Sony Alpha SLT-A77 review

8 Nov 2012

Sublime ergonomics, boldly innovative and brimming with features, but the Alpha SLT-A77's disappointing image noise levels let it down

Price when reviewed: 
970(£970 inc VAT)
4

Sony is a relative newcomer to SLR cameras, but we can't fault it for ambition, or for innovation. It may only have an APS-C sensor, but in almost every other way it’s a beast of a camera.

The 24-megapixel resolution sets the record for this sensor size. GPS and optical stabilisation are built in, and its bank of sockets includes PCsync for triggering studio flash equipment. The LCD screen is doubly articulated, pivoting vertically, horizontally and even reaching above or below the camera. Continuous shooting is at 12fps, and there’s a vast array of shooting modes including HDR, automatic panorama stitching and even 3D panoramas.

Sony Alpha SLT-A77 - front 3/4

We’ve only rated the camera body, but we’re compelled to mention the SLT-A77’s kit lens, which maintains an f/2.8 aperture throughout its 16-50mm zoom range. Canon’s similar 17-55mm f/2.8 lens costs around £800, so it’s astounding the SLT-A77 kit costs £1,033 (£1,240 inc VAT).

The remarkable aspect of this camera is that it isn’t an SLR. Rather than having a mirror that flips up to capture a photo, there’s a fixed, translucent mirror that sends light to both the imaging sensor and the phase-detection autofocus sensor simultaneously. This contributes to the camera’s phenomenal 12fps continuous mode, with focus that updates between shots, and allows smooth, continuous autofocus in videos. The SLT-A77 also focuses much more quickly in live view mode than any conventional DSLR.

Sony Alpha SLT-A77 - rear/LCD

The biggest practical difference is the electronic rather than optical viewfinder. DSLR owners may find that it takes some getting used to, but the quality of this 2.4-million-dot screen is stunning and marginally bigger than full-frame DSLRs’ viewfinders. Manual focus also benefits from 
a “peaking” mode that highlights high-contrast (and thus, sharply focused) parts of the frame, a 2x digital magnification function, and a dedicated button to trigger the autofocus when the camera is otherwise set to manual focus.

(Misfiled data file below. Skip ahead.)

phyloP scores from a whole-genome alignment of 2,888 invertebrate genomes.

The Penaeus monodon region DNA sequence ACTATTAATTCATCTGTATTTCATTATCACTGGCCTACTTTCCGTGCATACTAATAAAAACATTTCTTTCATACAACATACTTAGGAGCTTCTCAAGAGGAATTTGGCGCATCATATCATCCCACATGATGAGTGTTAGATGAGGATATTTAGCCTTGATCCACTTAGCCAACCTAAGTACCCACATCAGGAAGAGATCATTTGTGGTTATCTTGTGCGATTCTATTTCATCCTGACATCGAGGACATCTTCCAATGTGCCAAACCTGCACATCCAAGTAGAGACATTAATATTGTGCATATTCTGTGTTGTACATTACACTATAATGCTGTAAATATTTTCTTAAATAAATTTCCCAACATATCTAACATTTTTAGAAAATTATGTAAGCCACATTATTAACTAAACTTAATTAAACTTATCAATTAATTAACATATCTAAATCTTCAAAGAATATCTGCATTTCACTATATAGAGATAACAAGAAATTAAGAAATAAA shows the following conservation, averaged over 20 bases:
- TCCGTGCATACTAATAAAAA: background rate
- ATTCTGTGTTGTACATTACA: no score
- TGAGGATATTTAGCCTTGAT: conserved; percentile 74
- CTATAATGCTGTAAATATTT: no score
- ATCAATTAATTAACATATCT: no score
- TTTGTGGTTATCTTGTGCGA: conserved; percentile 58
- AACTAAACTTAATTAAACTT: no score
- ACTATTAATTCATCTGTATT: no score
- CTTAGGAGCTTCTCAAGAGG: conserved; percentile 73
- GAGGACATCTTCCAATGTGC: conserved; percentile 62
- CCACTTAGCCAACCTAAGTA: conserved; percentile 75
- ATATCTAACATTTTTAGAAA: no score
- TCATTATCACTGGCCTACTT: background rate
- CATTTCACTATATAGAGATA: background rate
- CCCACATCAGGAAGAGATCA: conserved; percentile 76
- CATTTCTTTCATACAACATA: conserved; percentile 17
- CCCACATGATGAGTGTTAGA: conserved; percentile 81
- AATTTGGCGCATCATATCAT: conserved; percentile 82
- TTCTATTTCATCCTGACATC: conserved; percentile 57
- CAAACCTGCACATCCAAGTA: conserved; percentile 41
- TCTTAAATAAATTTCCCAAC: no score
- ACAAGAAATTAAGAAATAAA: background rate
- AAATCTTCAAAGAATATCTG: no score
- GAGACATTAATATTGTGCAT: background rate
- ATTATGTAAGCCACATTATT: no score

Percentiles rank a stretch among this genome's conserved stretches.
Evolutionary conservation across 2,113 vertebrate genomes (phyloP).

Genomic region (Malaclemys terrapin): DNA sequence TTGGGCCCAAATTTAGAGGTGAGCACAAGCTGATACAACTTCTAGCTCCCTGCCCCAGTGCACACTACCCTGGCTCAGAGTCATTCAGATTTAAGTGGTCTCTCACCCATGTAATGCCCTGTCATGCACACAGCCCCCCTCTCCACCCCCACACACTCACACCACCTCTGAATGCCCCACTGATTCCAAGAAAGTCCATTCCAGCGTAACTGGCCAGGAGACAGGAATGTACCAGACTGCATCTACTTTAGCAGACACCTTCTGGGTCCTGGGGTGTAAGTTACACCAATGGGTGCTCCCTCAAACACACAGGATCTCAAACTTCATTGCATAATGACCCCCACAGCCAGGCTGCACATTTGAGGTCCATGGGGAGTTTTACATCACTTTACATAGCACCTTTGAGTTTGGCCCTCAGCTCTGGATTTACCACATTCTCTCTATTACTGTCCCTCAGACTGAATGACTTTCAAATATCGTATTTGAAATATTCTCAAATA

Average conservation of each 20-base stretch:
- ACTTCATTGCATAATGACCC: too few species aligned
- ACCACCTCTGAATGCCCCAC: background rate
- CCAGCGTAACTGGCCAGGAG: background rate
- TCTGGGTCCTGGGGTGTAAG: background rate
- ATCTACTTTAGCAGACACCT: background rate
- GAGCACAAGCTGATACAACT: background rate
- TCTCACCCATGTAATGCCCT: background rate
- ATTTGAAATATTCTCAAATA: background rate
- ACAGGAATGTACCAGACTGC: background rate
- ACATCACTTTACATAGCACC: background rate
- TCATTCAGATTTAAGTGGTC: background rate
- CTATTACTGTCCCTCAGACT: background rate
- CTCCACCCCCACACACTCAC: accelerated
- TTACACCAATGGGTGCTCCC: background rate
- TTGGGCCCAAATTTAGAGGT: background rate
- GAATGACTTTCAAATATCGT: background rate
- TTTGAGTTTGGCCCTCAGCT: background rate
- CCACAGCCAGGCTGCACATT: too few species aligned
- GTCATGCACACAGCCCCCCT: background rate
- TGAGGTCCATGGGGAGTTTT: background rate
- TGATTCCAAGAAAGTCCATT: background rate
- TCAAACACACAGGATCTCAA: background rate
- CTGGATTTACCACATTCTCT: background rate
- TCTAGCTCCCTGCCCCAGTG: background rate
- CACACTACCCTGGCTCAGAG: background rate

The 19-point autofocus sensor is fairly well specified, although the eight points that aren’t cross-type often struggled to focus when presented with anything other than bold details.

The EVF is full of information, including exposure settings, battery capacity and either a digital spirit level or a histogram. The picture becomes grainy in low light, but the ability to preview exposure, white balance and colour-processing settings is very useful.

Details

Price ex VAT £808
Price inc VAT £970
Overall rating 4
Performance 4
Features & Design 5
Image quality 4
Value for Money 4

Basic specifications

Camera megapixel rating 24.0mp
Camera screen size 3.0in
Camera optical zoom range 3x
Camera maximum resolution 6000 x 4000

Weight and dimensions

Weight 653g
Dimensions 143 x 81 x 104mm (WDH)

Battery

Battery type included Lithium-ion
Battery life (CIPA standard) 470 shots
Charger included? yes

Other specifications

Built-in flash? yes
Aperture range f2.8 - f2.8
Minimum (fastest) shutter speed 1/8,000
Maximum (slowest) shutter speed 30s
Bulb exposure mode? yes
RAW recording mode? yes
Exposure compensation range +/- 5EV
ISO range 100 - 16000
Selectable white balance settings? yes
Manual/user preset white balane? yes
Progam auto mode? yes
Shutter priority mode? yes
Aperture priority mode? yes
Fully auto mode? yes
Burst frame rate 12.0fps
Exposure bracketing? yes
White-balance bracketing? yes
Memory-card type SD, SDHC, SDXC, Memory Stick Pro Duo
Viewfinder coverage 100%
LCD resolution 2,400k
Secondary LCD display? no
Video/TV output? yes
Body construction Magnesium Alloy, plastic
Tripod mounting thread? yes
Data connector type USB